Just north of Emporia, one of Virginia's poorest cities, sits a 1,600-acre tract of weeds, wildflowers and the occasional wild turkey. Save for a few patches of trees and parcels of cotton, the site is virtually empty.
But it's heavy with expectations.
Officials have poured about $25 million into the Mid-Atlantic Advanced Manufacturing Center in the hope of attracting a factory filled with workers bringing home healthy paychecks, bolstering a region with high unemployment and few opportunities, but haven't succeeded so far.
In the past decade, the state has sunk more than $100 million into land acquisition and development at a handful of such megasites dotting Virginia's struggling rural south and southwest but has little to show for it, losing out to states offering better infrastructure and incentives.
A heavier focus on land acquisition rather developing the sites so plants can be operational within 18 months has put Virginia at a disadvantage as other Southern states welcome advanced manufacturing projects such as car and aerospace factories and pharmaceutical and fertilizer plants, top economic development officials and lawmakers say.
"We can make the first cut or two on a big project, but when we get down to the very end, ... we are limited in what we can offer in the commonwealth," said Republican Del. Chris Jones, chairman of the House Appropriations Committee.
Virginia also can't compete with other Southern states offering massive direct incentives, as state officials have balked at matching the big checks. South Carolina, for example, beat out Virginia for a Volvo plant after offering about $200 million in incentives.
John Boyd Jr., a New Jersey-based site selection consultant, said Virginia enjoys a good reputation as a business-friendly state but landing a major car manufacturing plant is unlikely because carmakers prefer to locate in other Southern states with an existing supply chain.
"Success breeds success in this industry," he said.
Affluent Northern Virginia — with a booming, diverse workforce and close proximity to the federal government — has excelled at luring new businesses. Amazon cited the area's plentiful tech workers when recently announcing it was building a new headquarters there.
Virginia officials say a key lesson from landing Amazon over states that offered three or four times as much cash is that incentives are only one factor companies consider when picking locations. Workforce development is key, too — one that Virginia has neglected when choosing sites in the past, Secretary of Finance Aubrey Layne said.
"Some of these sites, we could get them ready and I think they still have a very little chance of succeeding," Layne said.
Compounding the issue, the state doesn't know exactly what it has to offer companies. The online database of available sites, both for megasites and smaller locations, is missing critical information, like what kind of utility infrastructure is available, Virginia Economic Development Partnership President and CEO Stephen Moret said.
The development partnership is working on a detailed inventory of sites 25 acres and bigger. Until that study is done, Moret said, it's too soon to say whether public money has been spent on a site that will have to be written off.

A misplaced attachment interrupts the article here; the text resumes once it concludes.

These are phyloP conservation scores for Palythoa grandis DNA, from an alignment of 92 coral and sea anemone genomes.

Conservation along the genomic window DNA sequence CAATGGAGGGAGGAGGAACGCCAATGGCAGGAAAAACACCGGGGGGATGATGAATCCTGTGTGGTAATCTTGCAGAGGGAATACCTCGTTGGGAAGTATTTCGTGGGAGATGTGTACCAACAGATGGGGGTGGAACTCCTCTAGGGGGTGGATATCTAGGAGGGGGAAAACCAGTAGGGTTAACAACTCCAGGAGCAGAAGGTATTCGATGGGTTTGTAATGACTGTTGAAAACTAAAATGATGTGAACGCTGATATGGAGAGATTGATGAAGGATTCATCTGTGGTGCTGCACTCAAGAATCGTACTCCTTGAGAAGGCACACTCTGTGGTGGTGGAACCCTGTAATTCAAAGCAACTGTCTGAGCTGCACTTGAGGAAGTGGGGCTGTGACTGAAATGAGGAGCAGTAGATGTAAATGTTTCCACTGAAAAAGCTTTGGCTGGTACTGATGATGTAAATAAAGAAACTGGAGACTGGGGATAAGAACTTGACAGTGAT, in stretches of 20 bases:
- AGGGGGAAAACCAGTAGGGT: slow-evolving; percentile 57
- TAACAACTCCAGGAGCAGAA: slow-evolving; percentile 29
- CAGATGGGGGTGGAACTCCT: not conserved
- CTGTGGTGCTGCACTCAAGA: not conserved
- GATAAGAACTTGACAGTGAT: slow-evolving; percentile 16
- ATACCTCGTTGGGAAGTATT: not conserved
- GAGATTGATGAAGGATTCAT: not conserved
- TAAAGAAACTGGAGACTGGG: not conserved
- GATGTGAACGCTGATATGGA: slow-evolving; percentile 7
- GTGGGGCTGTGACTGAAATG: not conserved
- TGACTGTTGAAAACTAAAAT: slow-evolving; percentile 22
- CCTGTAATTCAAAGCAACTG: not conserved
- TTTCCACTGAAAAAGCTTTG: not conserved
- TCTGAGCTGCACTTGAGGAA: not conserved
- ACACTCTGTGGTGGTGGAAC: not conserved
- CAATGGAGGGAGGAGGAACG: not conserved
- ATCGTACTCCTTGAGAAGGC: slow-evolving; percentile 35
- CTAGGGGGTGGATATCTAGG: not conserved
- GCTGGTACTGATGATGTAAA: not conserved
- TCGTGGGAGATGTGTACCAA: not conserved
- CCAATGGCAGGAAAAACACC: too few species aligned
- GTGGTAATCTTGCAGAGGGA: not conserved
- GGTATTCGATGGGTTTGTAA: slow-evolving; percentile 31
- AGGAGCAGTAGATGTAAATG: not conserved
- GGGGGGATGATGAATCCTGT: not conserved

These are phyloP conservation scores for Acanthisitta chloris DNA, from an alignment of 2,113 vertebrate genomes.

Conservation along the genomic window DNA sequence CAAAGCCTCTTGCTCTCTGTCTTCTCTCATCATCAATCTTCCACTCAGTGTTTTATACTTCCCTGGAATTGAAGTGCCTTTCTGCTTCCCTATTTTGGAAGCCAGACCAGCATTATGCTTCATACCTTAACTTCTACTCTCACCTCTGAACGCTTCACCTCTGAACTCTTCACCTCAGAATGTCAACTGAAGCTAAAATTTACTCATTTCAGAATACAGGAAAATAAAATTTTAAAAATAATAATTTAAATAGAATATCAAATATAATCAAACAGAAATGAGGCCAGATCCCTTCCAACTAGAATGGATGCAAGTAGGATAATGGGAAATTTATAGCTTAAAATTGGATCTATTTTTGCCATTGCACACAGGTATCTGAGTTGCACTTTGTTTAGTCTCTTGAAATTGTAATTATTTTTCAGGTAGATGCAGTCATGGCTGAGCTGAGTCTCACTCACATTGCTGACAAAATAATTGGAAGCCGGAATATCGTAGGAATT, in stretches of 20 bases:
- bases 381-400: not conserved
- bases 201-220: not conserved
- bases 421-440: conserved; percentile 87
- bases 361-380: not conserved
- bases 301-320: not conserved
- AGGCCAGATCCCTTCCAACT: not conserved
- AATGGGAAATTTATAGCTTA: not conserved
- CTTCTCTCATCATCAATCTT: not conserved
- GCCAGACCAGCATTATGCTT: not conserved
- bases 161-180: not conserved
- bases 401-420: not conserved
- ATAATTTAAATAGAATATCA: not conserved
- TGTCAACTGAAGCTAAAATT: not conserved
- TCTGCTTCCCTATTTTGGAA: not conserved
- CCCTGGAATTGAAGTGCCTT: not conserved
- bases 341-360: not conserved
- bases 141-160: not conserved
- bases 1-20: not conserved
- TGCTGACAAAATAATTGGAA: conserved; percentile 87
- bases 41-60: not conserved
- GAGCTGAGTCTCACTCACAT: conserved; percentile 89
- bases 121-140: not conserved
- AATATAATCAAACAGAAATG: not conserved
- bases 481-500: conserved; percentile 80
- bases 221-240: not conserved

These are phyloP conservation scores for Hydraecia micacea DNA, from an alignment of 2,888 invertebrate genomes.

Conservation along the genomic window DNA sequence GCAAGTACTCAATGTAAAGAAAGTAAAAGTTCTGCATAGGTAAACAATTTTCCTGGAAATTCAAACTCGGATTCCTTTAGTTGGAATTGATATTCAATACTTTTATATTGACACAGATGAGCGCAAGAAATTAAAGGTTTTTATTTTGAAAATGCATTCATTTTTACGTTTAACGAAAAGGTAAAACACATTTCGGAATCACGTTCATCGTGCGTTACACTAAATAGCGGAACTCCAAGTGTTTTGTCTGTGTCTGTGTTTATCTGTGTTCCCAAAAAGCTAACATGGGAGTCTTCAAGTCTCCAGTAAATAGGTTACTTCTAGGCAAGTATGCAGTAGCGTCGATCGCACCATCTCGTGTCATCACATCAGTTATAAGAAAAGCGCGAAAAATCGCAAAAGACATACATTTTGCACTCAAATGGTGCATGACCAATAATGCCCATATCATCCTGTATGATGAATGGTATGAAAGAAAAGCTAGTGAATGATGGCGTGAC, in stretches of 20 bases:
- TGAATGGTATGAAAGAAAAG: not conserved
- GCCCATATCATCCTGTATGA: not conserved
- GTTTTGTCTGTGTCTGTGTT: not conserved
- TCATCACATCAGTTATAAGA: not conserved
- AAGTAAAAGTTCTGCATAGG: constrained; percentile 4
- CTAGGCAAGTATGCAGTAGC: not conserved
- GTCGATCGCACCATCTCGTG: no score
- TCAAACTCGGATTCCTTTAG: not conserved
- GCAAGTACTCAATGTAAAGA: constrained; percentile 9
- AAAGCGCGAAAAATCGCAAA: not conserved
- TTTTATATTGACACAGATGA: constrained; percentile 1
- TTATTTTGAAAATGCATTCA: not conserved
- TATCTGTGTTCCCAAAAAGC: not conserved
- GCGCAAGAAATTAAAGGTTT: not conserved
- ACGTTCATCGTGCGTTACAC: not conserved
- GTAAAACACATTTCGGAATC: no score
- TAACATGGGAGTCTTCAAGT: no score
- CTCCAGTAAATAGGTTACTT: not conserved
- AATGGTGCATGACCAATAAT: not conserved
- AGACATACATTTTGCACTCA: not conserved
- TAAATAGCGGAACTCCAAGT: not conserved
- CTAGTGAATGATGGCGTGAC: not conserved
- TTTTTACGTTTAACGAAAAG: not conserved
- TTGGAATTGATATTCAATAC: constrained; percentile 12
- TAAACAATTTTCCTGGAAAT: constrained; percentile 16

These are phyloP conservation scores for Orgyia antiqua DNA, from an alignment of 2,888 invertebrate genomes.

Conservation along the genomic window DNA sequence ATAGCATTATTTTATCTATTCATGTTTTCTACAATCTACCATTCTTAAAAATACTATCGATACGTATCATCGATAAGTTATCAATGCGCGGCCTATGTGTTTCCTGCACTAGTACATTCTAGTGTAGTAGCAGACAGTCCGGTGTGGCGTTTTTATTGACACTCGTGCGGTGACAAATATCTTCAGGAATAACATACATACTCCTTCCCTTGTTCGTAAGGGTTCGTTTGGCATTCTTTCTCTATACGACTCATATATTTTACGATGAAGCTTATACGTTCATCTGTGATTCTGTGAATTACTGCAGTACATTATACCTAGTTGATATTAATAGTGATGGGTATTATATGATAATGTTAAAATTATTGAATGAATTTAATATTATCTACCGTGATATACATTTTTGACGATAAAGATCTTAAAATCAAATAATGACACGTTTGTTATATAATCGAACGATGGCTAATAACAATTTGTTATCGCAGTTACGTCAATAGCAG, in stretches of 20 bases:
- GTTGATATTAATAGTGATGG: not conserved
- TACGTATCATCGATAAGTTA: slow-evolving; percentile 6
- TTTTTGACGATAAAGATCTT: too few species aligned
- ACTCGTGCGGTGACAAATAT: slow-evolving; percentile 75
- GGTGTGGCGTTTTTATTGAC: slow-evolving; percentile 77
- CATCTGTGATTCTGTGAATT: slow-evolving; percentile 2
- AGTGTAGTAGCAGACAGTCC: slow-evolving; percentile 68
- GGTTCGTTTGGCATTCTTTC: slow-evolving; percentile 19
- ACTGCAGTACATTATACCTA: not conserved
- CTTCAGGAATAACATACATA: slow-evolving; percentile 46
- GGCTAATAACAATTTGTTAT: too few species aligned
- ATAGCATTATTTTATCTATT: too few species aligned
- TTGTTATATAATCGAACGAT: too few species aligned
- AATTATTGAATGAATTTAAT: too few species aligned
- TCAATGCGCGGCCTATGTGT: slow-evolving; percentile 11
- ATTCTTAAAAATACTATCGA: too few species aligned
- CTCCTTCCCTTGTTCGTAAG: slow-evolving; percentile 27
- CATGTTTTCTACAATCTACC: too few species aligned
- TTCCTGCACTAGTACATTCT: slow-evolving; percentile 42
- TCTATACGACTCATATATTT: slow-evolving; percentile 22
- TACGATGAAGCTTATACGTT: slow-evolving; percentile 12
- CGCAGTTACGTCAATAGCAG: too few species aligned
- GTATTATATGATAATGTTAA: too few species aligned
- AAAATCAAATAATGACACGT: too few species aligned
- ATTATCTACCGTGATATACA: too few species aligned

"I truly don't know," he said.
That's raised some questions about whether spending on the megasites is worthwhile.
"This school of 'if we build it, they will come' on spec is risky business," said Greg LeRoy, executive director of the corporate subsidies watchdog group Good Jobs First.
The push to create megasites began in 2004, when several manufacturers were looking for locations in the Southeast, according to Tim Pfohl, grants director for Virginia's tobacco commission. The commission, an independent board created to use national tobacco settlement money to promote economic development in tobacco-dependent areas, allocated $100 million to buy land and bring in infrastructure.
Nearly all of that has been spent on eight sites in the state's south and southwest, and even more money has been sunk into the sites by other grants and local governments.
Former Gov. Gerald Baliles recently suggested in a speech to higher education officials that perhaps a better use for the commission's remaining money — which has funded projects far beyond just megasites — would be to funnel it instead into a trust fund for education.
But Moret said preparing sites is critical if the state wants to increase the number of advanced manufacturing jobs. He said Virginia needs more fully developed sites and a better-coordinated effort between local governments, the state and private businesses like Dominion Energy, the state's largest electric utility. Without that focus and commitment, he said, neighboring states are just more attractive to companies looking to build.
"We have to have prepared sites or we're going to lose," Moret said.
Gov. Ralph Northam recently proposed spending $20 million more to improve infrastructure at the state's megasites. Layne said the money, which has to be approved by the General Assembly, will be limited to the sites determined most likely to attract new businesses.
The director of economic development for Greensville County, home to the Mid-Atlantic Advanced Manufacturing Center, said it's hard to explain to people that developing megasites is a long process when they see millions going in and nothing coming out. Natalie Slate said the site has come close to landing major projects, including the Volvo manufacturing plant that instead chose South Carolina.
The Greensville site is even more attractive after a recent $2.2 million state grant to upgrade its sewage infrastructure, she said.
"We're ready," Slate said. "We're getting a lot more attention."